Two days after D-Day -- the day the Allied forces invaded Nazi-occupied France -- German soldiers infiltrated Sgt. John Patrick Ready's command post and took prisoners. But Ready, a 31-year-old New Canaan native, decided to lead fellow prisoners in a bold attempt to escape.

The sergeant was killed in action near Mandeville on June 8, 1944, but his "courage," according to the citation for a Silver Star he was awarded posthumously, "resulted in the capture of the entire patrol."

"He died like a hero and a true member of the First," the citation states.

Ready was one of 39 New Canaan residents killed during World War II and one of a smaller number who died in combat, according to Peter Langenus, commander of New Canaan Post 653 of the Veterans of Foreign Wars.

"I think this is a tragic story that many American families endured during World War II and in other wars as well," Langenus said.

The VFW commander went to see Ready's gravesite in Normandy in October, during his first visit to the Normandy American Cemetery and Memorial in Colleville-sur-Mer. Langenus did so at the request of Ready's family.

"I think it's so important that we remember our veterans, and I could not say no to them and would never have said no to them," Langenus said. "When we were on our trip, it was a priority for me."

Langenus met Ready's niece, Barbara Bouton, at a party last summer. Bouton was a young child when her family learned of Ready's death.

"I recall the day that the telegram came saying that he had been killed," she said. "We were having a picnic in our yard sometime around Fourth of July."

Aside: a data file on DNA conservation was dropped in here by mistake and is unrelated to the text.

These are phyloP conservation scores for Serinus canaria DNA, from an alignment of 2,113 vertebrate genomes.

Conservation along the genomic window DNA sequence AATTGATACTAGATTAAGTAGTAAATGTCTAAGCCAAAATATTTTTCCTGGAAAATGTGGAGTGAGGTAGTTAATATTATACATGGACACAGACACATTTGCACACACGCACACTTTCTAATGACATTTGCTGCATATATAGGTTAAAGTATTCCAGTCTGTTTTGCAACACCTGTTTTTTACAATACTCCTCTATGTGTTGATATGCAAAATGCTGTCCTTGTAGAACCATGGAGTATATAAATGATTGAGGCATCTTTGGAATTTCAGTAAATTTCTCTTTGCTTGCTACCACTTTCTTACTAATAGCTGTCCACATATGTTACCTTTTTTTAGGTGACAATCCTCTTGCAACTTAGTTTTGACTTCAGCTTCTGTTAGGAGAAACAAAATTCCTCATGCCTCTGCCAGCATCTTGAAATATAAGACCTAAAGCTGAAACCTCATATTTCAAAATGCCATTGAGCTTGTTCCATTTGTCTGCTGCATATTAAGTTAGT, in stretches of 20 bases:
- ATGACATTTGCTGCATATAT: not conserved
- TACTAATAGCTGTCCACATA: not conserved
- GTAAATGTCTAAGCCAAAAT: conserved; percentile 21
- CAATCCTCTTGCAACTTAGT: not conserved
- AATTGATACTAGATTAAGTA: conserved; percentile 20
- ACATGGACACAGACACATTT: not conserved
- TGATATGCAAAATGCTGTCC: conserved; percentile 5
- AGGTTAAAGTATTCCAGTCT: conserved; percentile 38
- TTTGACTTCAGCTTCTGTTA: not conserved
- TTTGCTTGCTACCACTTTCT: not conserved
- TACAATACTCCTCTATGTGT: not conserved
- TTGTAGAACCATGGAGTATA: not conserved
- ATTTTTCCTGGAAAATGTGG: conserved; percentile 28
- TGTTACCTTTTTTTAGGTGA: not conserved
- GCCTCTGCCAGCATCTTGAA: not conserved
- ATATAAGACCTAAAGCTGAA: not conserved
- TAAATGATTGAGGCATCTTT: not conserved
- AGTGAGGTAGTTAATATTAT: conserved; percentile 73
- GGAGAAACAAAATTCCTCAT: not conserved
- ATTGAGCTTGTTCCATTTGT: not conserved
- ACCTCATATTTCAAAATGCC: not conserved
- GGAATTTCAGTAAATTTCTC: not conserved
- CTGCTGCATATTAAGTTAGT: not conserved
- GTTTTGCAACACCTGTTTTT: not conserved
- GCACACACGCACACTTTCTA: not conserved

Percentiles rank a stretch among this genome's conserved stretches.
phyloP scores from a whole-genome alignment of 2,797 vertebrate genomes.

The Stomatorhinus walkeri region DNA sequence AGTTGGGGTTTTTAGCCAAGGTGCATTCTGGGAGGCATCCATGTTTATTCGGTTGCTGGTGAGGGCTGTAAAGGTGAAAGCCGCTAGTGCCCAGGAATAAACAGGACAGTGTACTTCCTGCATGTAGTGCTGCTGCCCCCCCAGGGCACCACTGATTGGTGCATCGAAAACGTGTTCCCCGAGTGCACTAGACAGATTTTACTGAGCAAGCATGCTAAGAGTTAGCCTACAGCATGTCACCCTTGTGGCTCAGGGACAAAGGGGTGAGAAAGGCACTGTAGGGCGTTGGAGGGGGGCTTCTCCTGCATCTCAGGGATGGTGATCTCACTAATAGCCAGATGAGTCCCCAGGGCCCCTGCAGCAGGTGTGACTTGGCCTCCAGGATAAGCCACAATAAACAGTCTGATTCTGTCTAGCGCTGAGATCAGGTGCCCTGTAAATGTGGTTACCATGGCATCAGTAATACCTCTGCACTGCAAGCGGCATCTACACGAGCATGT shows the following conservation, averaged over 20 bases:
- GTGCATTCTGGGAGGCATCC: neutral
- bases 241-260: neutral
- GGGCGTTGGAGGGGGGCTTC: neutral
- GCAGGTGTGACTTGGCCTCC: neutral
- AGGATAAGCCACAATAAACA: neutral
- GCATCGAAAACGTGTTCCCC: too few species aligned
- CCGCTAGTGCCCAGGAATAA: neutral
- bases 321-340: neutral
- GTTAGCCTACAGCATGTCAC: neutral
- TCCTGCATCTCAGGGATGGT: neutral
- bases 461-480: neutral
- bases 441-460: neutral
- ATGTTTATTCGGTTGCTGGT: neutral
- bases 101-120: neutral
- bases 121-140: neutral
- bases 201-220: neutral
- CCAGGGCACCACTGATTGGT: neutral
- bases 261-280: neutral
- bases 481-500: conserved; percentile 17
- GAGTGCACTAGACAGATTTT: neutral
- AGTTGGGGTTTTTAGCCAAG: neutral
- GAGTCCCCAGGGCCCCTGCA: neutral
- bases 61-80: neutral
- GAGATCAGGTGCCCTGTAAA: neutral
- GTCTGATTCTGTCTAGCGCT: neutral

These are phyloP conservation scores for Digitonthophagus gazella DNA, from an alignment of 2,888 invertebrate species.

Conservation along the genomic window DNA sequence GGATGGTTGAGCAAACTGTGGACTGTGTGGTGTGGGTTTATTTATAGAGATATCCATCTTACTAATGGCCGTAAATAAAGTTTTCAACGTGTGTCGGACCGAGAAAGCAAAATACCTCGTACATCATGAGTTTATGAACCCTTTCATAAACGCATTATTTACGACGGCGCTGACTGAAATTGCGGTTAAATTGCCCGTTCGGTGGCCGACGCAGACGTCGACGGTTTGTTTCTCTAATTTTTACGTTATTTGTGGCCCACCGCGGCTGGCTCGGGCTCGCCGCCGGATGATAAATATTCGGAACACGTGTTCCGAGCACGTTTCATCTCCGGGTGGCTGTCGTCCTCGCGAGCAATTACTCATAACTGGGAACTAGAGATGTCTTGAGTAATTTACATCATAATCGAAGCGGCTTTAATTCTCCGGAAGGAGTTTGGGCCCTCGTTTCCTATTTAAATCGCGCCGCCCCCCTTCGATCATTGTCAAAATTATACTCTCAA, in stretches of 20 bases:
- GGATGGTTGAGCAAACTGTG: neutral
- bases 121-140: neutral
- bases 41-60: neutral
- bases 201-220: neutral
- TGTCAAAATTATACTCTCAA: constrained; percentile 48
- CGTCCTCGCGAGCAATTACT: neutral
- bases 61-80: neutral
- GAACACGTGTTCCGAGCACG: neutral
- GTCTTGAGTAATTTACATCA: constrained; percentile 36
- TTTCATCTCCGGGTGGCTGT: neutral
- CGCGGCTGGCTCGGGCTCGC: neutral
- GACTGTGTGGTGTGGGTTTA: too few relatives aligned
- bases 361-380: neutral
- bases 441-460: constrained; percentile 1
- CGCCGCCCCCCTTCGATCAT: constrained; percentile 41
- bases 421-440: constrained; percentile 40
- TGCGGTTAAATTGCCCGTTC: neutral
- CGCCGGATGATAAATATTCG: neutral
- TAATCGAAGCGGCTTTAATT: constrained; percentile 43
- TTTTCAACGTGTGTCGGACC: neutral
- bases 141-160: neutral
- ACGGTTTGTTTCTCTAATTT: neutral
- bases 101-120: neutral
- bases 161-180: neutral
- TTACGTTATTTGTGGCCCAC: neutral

Ready had joined the Army in 1940, shortly after the war began. Besides the Silver Star, he was awarded the Purple Heart and Bronze Star posthumously.

Scott Ready, John Ready's grandnephew, recently compiled a comprehensive binder with numerous documents, photos, news articles and correspondence about his uncle. He also still keeps a number of John Ready's belongings and awards at his New Canaan home.

During his last years in New Canaan, John Ready lived with the family of one his three brothers, Eugene, on Forest Street. His childhood home was at the foot of the hill on Main Street. He had several jobs as a gardener and also worked for town's Highway Department and the state Department of Agriculture.

During his military training on maneuvers in Georgia, John Ready fractured his skull and temporarily lost his speech. The injury was the cause of severe headaches that plagued him for the rest of his life, but it did not stop him from fighting for his country.

Although he was eligible for a medical discharge, John Ready declined the offer and was deployed overseas in the fall of 1942. Before Normandy, he served in Africa and Sicily.

Scott Ready, a retired firefighter, said that legacy illustrates why the family has had multiple servicemen follow his uncle's death.

"Here's a guy who grew up in New Canaan. He was a brave guy, and a lot of kids strive to be a man, and courageous like that," Scott Ready said. "He set a standard for the family and we got big shoes to fill."

Members of the family over the years have served in the Marines during the Korean War, as a police lieutenant, an FBI agent, among other service personnel, according to Scott Ready.

John Ready also wrote poetry, played baseball and was known as "a true Irish spirit," Bouton said.

The New Canaan woman said she wishes more people attended Veterans Day's events across the country, especially in New Canaan, where about 1,000 veterans are buried.

"I think this day is very important," she said. "I think the younger generation should learn more about what has happened to the war service and those who have given the ultimate sacrifice but also those who have come back. I think it's a history that we have to keep alive. We can't forget."

The town's annual Veterans Day ceremony will be held at God's Acre at 10:55 a.m. Tuesday, Nov. 11. This year's guest speaker is Forrest Kimes, an Air Force captain and Afghanistan War veteran who was born and raised in New Canaan

noliveira@bcnnew.com, 203-330-6582, @olivnelson